Campaign Against Antisemitism has referred the leader of a ‘violent’ protest at UCL last week to the Metropolitan Police Service and UCL over antisemitic tweets which have come to light.
The protest last Thursday against the presence of an Israeli speaker at the university reportedly resulted in three female students being assaulted, whilst protesters surrounded and trapped attendees despite efforts by university security and police to separate them from the protesters. At one point protesters jumped through a window to confront the terrified audience of predominantly Jewish students.
Now, Campaign Against Antisemitism has contacted the police and the university regarding security at the event, the conduct of the protesters, and in particular their leader, UCLU Friends of Palestine Society President Yahya Abu Seido. Though Abu Seido’s Twitter account is protected, CAA has obtained tweets stating that:
- “ISIS serves Israel”
- The media is “Zionist”
- “Zionists own the economy”
- Israel should be destroyed
- Israel is pursuing “Nazism”
- “Little Israeli girls get brave on Twitter”
Several of the tweets are antisemitic according to the International Definition of Antisemitism.
CAA has also seen video footage appearing to show Abu Seido at the protest saying: “I hope you guys will think twice now next time you think about coming here.”
In a letter to UCL’s Provost, Professor Arthur, Gideon Falter, Chairman of Campaign Against Antisemitism called on him to take firm disciplinary action, writing: “The nature of the protest was intimidatory from the outset, and there is no question that attendees were terrified by the large mob of protesters seeking to surround and trap them.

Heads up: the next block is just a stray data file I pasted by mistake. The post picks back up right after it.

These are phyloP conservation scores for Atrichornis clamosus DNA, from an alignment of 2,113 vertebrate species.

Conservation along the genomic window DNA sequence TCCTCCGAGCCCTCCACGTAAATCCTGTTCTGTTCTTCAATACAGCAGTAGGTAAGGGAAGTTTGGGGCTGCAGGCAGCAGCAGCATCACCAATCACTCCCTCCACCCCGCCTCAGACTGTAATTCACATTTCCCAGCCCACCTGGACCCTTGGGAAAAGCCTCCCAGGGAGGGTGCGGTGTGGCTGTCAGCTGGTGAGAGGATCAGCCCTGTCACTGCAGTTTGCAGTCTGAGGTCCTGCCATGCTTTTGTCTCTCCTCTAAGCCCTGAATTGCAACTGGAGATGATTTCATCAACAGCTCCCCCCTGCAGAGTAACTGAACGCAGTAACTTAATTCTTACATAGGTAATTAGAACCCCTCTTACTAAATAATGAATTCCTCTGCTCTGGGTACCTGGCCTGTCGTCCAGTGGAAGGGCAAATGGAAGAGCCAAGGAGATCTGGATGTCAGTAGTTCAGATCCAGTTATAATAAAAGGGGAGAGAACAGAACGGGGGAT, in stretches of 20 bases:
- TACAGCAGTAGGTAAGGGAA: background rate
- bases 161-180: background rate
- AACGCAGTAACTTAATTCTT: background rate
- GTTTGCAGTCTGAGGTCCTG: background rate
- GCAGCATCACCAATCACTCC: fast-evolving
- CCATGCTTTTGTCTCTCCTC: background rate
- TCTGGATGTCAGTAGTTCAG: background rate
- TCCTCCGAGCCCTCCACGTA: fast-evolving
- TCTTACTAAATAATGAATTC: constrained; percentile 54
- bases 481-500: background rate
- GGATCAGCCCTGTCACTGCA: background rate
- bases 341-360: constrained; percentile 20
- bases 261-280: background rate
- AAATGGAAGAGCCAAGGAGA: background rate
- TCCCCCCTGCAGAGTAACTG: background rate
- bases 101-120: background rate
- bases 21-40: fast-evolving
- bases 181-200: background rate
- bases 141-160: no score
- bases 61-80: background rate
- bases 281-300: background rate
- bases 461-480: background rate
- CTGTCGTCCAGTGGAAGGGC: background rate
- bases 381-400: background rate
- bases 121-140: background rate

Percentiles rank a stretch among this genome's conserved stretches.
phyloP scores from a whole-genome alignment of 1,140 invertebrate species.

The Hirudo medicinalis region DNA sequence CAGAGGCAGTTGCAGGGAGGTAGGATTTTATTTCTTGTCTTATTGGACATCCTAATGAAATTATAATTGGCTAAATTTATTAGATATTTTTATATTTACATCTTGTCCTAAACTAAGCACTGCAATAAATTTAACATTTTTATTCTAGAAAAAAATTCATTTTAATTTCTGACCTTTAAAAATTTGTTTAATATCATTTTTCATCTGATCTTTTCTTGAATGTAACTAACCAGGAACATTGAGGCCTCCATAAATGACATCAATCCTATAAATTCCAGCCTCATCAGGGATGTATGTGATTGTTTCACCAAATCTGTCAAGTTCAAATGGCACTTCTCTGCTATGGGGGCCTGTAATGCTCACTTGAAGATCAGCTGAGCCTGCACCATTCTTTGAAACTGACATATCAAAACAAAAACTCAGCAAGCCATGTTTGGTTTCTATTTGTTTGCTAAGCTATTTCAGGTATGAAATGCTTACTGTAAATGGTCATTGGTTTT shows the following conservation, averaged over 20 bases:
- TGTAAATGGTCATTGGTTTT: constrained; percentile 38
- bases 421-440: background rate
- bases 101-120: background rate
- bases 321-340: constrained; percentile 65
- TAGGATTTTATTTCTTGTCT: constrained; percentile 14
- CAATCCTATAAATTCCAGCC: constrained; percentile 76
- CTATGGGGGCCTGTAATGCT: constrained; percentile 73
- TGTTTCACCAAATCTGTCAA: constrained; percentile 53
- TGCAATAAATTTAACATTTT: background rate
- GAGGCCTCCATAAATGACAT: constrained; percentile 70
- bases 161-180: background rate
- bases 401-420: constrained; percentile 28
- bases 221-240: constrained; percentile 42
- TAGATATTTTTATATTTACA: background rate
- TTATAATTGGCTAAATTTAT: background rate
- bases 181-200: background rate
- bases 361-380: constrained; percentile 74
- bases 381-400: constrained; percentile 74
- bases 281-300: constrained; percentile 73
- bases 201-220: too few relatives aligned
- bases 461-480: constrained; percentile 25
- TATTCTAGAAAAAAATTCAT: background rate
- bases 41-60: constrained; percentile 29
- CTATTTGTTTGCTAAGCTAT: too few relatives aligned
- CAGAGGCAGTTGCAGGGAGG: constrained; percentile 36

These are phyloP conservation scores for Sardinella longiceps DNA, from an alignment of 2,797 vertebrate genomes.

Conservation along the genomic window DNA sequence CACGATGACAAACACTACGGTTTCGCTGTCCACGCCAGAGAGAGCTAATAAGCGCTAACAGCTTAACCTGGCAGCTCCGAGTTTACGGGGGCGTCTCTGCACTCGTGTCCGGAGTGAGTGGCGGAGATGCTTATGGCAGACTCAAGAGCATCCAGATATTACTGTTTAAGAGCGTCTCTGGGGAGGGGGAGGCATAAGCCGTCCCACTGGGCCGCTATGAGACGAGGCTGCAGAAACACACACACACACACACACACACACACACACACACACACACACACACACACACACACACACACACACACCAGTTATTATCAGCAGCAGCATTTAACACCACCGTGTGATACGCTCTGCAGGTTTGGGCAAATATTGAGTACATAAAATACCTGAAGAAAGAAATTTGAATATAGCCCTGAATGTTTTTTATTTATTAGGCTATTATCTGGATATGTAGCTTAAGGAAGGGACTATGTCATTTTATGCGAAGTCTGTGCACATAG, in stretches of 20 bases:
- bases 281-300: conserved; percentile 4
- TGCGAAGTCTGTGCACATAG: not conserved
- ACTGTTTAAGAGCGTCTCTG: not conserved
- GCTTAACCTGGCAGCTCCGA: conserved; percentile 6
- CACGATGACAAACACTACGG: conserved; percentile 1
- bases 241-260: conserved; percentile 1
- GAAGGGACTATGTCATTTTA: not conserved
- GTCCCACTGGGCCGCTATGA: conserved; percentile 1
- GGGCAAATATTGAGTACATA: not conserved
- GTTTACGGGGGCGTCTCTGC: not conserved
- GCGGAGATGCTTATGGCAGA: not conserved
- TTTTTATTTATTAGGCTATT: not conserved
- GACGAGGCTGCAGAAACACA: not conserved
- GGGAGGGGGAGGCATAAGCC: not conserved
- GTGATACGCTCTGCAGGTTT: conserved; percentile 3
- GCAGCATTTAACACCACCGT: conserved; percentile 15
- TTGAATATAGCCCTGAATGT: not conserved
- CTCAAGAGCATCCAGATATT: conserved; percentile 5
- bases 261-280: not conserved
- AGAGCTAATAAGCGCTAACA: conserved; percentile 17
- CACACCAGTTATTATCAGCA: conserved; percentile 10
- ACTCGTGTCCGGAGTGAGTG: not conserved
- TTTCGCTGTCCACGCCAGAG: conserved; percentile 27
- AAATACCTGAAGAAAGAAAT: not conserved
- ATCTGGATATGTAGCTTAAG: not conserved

“Footage of the protesters shows their leader telling attendees at the event: ‘I hope you guys will think twice now next time you think about coming here.’ Whereas criticism of Israel is not antisemitic, this protest was not criticism but part of a deliberate campaign of harassment and bullying, whose targets are overwhelmingly Jewish students. If reports that three female students were assaulted by the protesters are true, then that is a very serious matter, and the perpetrators must be expelled if they are found to be students.
“Jewish students are currently feeling threatened and isolated, not only at UCL but at universities around the country. UCL has the opportunity and the obligation to show in the firmest possible manner that those who bully, intimidate and harass Jewish students will suffer dire consequences for their actions, and that those who belittle or tolerate antisemitism will similarly be shown no quarter.”
The letter also called on UCL to investigate a statement by UCL Union which appeared to condone the protest.
Earlier this month, the House of Commons Home Affairs Committee released its report into the rise of antisemitism in Britain. In relation to antisemitism at universities, the Committee said that “The unique nature of antisemitism requires a unique response” and that “pro-Palestinian campaigns [must be educated so as to] avoid drawing on antisemitic rhetoric”.